Nathan Bernardo 4 years ago from California, United States of America

      Those strange creatures of this era are fascinatingly bizarre. Also interesting are the changes in environment, leading to different evolutionary developments in the animals. In addition, the climate changes are interesting to observe, as are the various extinctions including what is happening today. Humans certainly have developed something incredible technologically; it is true what we do with all of this that we've developed is up to us.

    • JKenny profile image
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      James Kenny 4 years ago from Birmingham, England

      Hi Nate, in the case of some of the creatures, bizarre is an understatement. While it is true that what happens next is very much up to us; nature could still take it out of our hands in the form of a supervolcano or a virus- you just never know. Thanks for popping by.

    • cvanthul profile image

      cvanthul 4 years ago from Florida

      That's the one! Yes, sounds far-fetched but if you'd asked the dinosaurs 70 million years ago, they probably wouldn't think they'd be extinct and a bipedal ape-like creature would have built everything we have. You never know what can happen.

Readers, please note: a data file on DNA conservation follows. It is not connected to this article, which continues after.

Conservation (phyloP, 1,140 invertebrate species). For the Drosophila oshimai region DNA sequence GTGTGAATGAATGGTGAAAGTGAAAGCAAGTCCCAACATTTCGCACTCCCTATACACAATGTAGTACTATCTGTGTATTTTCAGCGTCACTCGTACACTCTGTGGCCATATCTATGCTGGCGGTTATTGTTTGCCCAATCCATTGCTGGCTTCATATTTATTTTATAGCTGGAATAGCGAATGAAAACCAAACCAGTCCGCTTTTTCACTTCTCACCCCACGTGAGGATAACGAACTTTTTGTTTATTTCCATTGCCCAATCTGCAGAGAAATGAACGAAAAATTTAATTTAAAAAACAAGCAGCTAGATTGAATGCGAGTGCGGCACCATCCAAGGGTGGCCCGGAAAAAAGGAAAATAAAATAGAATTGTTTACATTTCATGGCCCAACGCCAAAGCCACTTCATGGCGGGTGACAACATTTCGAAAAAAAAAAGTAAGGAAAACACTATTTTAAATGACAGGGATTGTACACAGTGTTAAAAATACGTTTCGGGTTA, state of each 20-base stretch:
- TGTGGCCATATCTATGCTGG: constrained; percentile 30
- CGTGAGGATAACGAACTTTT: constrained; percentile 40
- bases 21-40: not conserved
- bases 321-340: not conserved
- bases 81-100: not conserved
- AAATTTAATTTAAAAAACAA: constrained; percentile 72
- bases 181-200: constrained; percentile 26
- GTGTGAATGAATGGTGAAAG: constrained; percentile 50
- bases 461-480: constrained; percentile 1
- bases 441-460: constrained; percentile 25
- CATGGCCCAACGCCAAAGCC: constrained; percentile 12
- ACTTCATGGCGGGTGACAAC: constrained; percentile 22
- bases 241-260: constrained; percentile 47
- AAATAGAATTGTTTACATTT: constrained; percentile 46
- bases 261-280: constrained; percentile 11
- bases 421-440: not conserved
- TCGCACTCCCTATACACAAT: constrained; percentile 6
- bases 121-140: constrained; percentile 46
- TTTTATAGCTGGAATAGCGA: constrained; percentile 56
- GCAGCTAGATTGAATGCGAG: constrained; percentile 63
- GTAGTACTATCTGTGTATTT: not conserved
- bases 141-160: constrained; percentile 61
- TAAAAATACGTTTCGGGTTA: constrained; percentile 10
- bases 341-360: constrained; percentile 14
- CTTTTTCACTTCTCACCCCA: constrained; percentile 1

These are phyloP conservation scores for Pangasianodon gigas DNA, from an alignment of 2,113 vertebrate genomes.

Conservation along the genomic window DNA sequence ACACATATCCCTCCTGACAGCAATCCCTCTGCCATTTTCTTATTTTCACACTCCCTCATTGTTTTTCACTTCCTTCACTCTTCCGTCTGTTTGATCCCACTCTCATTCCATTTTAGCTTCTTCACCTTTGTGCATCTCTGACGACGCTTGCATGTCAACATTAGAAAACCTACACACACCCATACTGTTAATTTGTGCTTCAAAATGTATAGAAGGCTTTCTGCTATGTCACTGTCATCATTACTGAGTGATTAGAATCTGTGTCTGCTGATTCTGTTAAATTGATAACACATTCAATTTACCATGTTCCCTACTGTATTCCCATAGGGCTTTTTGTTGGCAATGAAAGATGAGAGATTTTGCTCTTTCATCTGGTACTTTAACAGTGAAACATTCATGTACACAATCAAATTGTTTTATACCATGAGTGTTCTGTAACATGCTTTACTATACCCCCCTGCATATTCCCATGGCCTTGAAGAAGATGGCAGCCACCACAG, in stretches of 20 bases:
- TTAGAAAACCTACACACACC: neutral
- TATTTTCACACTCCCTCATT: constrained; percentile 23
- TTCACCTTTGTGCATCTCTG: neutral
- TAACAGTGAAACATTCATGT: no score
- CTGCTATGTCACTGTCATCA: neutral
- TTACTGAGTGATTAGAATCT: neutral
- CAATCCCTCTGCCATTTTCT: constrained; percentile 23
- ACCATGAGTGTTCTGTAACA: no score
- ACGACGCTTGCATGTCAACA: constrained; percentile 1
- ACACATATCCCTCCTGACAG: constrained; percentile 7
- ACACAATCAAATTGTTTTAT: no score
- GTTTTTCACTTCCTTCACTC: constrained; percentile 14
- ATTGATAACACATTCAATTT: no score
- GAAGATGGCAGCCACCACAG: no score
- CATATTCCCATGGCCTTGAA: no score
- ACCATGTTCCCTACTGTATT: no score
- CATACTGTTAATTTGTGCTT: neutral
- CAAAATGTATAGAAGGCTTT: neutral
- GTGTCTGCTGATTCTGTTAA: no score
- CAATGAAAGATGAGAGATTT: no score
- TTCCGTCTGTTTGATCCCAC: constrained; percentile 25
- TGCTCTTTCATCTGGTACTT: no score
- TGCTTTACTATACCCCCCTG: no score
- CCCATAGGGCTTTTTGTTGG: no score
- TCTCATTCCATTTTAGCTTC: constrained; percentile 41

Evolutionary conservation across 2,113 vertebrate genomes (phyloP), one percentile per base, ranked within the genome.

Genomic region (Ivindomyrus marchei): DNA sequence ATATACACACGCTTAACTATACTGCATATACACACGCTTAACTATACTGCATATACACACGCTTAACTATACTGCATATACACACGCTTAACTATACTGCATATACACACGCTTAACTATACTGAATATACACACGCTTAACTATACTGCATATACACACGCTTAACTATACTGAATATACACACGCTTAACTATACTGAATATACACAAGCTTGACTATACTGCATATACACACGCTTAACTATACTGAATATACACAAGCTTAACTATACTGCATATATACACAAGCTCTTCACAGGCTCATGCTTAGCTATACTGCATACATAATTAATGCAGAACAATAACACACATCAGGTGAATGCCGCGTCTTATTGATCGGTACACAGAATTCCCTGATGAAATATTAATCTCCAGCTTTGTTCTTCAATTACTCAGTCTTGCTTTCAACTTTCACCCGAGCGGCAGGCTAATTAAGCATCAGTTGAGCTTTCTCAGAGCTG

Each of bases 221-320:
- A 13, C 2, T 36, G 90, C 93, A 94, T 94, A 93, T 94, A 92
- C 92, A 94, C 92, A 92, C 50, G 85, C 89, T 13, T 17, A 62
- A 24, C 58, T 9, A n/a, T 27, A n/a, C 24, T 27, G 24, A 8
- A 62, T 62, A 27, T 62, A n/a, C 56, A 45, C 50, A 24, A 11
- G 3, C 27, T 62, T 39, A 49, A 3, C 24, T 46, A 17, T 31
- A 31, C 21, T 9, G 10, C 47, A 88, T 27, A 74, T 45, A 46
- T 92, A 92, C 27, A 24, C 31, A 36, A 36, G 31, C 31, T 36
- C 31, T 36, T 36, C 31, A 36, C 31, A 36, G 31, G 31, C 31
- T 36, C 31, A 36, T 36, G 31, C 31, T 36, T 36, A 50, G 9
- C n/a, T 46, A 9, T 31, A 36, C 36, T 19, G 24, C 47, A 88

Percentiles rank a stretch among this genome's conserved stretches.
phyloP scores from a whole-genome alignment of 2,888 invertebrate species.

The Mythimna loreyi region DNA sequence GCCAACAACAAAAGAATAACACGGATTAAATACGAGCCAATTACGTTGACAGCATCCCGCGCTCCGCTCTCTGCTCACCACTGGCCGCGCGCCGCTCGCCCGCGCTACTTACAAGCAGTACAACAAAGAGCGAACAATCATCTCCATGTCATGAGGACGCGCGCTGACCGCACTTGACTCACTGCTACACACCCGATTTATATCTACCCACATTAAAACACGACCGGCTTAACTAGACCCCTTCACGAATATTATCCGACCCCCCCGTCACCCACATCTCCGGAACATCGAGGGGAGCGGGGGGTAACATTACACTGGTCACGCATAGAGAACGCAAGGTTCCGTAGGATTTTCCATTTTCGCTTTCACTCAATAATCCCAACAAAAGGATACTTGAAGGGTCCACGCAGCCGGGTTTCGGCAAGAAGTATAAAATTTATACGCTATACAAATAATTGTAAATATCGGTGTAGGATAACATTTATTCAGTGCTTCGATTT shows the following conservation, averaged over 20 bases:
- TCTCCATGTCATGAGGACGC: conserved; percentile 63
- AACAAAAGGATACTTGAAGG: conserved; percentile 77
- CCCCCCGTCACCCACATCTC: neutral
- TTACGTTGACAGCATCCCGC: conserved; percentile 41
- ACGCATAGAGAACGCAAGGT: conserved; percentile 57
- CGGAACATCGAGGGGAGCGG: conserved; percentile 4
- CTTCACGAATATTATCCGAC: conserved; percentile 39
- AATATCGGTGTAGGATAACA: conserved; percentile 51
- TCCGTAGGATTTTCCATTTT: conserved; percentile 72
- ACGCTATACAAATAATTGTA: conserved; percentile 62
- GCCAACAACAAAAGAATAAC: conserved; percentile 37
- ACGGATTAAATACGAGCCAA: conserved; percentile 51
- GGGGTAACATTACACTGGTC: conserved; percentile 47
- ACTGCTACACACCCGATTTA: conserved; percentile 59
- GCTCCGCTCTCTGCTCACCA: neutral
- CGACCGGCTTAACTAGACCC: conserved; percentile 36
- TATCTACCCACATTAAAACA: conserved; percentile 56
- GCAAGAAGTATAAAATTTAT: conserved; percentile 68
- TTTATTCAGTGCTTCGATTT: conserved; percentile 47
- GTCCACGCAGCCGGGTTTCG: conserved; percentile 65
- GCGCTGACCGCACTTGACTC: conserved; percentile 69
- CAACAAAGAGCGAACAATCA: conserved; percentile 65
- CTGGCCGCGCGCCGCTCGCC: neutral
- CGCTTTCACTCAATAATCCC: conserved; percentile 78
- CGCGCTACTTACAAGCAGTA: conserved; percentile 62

• JKenny profile image
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      James Kenny 4 years ago from Birmingham, England

      Yes you're right cvanthul, you never know what will happen, that's why I love natural history so much, its so unpredictable, it ensures that life is always interesting.

    • suzettenaples profile image

      Suzette Walker 4 years ago from Taos, NM

      These articles you write on the prehistoric ages are so interesting and thought provoking. We can see over the millions of years how the earth has changed because of weather, flora, fauna, climate etc. We should be learning from history, but I don't know if the lessons are sinking in today or not. I enjoy these articles because we only briefly touched on this in school and I have learned much from your articles. Thanks for sharing your knowledge with us! One more thing, it is interesting to see the evolution of these animals!

    • JKenny profile image
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      James Kenny 4 years ago from Birmingham, England

      Hi Suzette, thanks very much for the comments. It is indeed very interesting, which is why I so thoroughly enjoyed putting these all together. Too often I hear phrases such as 'since the dawn of time' applied to us. But in reality, in geological terms we've only just arrived. I didn't really learn much about prehistory in school either, but that was because I went to a Catholic school; so most of my knowledge is self taught. Anyway, I appreciate you taking the time to stop by Suzette. Thank you.

    • Greensleeves Hubs profile image

      Greensleeves Hubs 4 years ago from Essex, UK